High-res DOT wins Best Paper Honorable Mention at ICCP 2020
Chao Liu, Akash Maity, Artur W. Dubrawski, Ashutosh Sabharwal and Srinivasa G. Narasimhan
Diffuse optical tomography (DOT) is an approach to recover subsurface structures beneath the skin by measuring light propagation beneath the surface. The method is based on optimizing the difference between the images collected and a forward model that accurately represents diffuse photon propagation within a heterogeneous scattering medium. However, to date, most works have used a few source-detector pairs and recover the medium at only a very low resolution. And increasing the resolution requires prohibitive computations/storage. In this work, we present a fast imaging and algorithm for high resolution diffuse optical tomography with a line imaging and illumination system. Key to our approach is a convolution approximation of the forward heterogeneous scattering model that can be inverted to produce deeper than ever before structured beneath the surface.We show that our proposed method can detect reasonably accurate boundaries and relative depth of heterogeneous structures up to a depth of 8mm below highly scattering medium such as milk. This work can extend the potential of DOT to recover more intricate structures (vessels,tissue, tumors, etc.) beneath the skin for diagnosing many dermatological and cardio-vascular conditions.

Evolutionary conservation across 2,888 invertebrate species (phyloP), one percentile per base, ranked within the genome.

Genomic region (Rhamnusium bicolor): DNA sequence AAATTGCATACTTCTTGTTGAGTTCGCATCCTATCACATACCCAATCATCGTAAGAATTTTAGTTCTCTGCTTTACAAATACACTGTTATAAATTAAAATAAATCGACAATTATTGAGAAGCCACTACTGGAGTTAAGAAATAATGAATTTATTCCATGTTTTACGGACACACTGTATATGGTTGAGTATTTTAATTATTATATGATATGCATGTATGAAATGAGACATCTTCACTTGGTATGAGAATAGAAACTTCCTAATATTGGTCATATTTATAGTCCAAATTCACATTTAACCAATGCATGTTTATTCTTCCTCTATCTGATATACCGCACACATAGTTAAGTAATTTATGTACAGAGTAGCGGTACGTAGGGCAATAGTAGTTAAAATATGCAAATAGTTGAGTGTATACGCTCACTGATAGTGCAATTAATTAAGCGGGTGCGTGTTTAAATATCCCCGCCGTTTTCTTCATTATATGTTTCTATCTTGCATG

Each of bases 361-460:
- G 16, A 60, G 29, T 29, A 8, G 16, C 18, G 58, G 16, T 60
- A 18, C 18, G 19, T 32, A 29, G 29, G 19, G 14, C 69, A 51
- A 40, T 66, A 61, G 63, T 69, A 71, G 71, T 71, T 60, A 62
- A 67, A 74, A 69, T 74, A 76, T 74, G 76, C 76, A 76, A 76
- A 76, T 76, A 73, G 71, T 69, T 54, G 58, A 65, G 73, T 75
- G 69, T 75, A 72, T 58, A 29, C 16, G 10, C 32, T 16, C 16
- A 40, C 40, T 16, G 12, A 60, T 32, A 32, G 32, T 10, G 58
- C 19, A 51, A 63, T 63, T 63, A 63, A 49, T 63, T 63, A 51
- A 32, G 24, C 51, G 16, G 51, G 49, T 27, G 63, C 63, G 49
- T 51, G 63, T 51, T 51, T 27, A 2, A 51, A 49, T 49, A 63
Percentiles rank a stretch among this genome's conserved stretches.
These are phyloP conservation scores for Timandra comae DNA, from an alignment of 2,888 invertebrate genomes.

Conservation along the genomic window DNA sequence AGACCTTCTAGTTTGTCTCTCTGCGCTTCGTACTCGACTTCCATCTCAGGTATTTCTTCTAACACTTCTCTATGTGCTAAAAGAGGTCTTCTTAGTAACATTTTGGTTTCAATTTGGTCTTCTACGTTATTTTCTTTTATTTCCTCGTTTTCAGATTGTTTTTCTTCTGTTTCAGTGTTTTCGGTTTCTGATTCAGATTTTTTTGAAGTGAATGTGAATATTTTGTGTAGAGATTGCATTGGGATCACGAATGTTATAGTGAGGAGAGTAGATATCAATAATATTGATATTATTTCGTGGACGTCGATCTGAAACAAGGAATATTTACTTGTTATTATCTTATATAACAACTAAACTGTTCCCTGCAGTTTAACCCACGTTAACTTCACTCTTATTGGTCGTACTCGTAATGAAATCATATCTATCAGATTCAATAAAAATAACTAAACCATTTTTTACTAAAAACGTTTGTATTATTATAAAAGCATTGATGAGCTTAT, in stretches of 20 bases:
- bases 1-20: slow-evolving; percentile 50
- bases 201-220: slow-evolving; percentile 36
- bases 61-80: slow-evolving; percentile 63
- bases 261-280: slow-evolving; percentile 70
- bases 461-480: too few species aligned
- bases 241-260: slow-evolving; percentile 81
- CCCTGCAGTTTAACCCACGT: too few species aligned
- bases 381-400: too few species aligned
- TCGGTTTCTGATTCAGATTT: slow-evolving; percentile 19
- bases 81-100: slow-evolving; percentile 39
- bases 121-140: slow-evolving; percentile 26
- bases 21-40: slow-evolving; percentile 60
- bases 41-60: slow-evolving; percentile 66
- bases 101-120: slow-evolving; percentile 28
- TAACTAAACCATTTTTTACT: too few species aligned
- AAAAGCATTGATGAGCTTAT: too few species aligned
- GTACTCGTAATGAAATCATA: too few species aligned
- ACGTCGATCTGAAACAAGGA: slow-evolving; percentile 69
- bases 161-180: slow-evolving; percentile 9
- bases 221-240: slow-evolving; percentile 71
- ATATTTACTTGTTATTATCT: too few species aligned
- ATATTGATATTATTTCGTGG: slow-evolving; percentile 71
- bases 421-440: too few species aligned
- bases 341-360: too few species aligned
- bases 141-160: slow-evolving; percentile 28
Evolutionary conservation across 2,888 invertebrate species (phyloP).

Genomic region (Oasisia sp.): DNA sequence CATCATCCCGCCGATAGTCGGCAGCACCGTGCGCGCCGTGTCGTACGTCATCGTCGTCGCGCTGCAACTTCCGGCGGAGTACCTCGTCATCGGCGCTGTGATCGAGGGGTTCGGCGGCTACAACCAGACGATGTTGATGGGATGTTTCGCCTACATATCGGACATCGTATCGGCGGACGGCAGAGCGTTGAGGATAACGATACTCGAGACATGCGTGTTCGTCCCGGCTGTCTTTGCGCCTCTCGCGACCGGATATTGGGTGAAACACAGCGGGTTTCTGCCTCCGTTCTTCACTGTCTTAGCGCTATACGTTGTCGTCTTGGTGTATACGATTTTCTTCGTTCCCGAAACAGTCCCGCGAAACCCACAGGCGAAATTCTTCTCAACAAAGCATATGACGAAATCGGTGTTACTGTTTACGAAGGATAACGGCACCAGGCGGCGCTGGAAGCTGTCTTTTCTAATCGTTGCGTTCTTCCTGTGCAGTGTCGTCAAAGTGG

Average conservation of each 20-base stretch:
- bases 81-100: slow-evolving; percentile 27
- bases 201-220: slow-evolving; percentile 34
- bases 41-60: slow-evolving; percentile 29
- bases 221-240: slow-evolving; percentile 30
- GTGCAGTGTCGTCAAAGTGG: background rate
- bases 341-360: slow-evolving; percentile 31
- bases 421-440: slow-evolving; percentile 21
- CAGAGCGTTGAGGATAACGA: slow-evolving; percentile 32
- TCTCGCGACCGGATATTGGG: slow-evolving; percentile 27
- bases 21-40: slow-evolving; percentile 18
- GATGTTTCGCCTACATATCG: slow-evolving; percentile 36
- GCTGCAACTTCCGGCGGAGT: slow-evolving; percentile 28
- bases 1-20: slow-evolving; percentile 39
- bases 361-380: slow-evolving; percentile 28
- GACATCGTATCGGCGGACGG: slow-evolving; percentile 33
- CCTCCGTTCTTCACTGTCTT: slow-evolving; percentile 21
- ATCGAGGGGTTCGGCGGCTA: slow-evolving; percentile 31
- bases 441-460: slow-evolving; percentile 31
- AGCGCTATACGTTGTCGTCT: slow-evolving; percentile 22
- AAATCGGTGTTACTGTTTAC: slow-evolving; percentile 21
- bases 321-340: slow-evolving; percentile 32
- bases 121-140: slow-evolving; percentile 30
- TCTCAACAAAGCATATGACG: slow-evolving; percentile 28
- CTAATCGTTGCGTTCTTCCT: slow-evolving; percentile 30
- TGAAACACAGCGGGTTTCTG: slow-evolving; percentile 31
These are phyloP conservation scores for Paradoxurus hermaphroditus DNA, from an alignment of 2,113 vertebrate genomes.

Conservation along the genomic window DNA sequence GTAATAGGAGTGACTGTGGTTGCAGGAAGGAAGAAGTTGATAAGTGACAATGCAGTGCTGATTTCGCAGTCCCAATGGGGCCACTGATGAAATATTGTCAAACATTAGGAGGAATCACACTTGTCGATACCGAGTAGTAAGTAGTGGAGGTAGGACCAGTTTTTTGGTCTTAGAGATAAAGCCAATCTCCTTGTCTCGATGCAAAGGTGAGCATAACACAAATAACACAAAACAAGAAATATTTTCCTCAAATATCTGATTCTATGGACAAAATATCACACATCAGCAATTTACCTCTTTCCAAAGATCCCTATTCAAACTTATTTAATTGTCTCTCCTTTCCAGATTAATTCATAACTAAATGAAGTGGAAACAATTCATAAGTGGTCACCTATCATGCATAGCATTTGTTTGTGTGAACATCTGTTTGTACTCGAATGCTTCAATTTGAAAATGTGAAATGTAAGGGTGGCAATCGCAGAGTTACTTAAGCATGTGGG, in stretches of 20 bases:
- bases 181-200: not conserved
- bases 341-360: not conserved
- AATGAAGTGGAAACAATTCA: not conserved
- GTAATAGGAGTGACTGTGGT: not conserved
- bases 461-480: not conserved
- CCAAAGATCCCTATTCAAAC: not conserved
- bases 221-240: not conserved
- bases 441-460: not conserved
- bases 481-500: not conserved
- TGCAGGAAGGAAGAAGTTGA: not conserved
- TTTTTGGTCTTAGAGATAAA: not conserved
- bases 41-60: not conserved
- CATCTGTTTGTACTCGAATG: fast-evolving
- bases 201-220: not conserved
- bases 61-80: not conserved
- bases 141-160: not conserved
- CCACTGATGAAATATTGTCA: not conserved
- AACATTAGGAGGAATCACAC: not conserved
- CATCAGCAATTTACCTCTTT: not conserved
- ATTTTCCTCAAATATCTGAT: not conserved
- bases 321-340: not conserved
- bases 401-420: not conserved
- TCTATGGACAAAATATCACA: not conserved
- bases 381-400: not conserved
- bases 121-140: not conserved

Chris Metzler will be joining University of Maryland’s CS department as an assistant professor
Chris Metzler is an Intelligence Community postdoctoral research fellow in Gordon Wetzstein’s Computational Imaging Lab. Prior to that, he was a PhD student in the Machine Learning, Digital Signal Processing, and Computational Imaging labs at Rice University, where he worked under the direction of professors Richard Baraniuk and Ashok Veeraraghavan. His research uses machine learning and statistical signal processing to develop data-driven solutions to extreme imaging problems. He will be joining the University of Maryland in January 2021 as an assistant professor in the CS department
Visualize Your Heart wins Editor’s Pick on TeachEngineering.org
Challenge students to become biomedical engineers who design, create, and test a medical device! This project allows students to explore basic coding, utilize the capabilities of microcontrollers, and understand how sensors gather data about the human body so they can dive into the expanding world of wearable tech. This is a great project for a high school senior design team!
HealthSense wins Best Community Paper Award at ACM MobiCom!
Aidan Curtis, Amruta Pai, Jian Cao, Nidal Moukaddam, and Ashutosh Sabharwal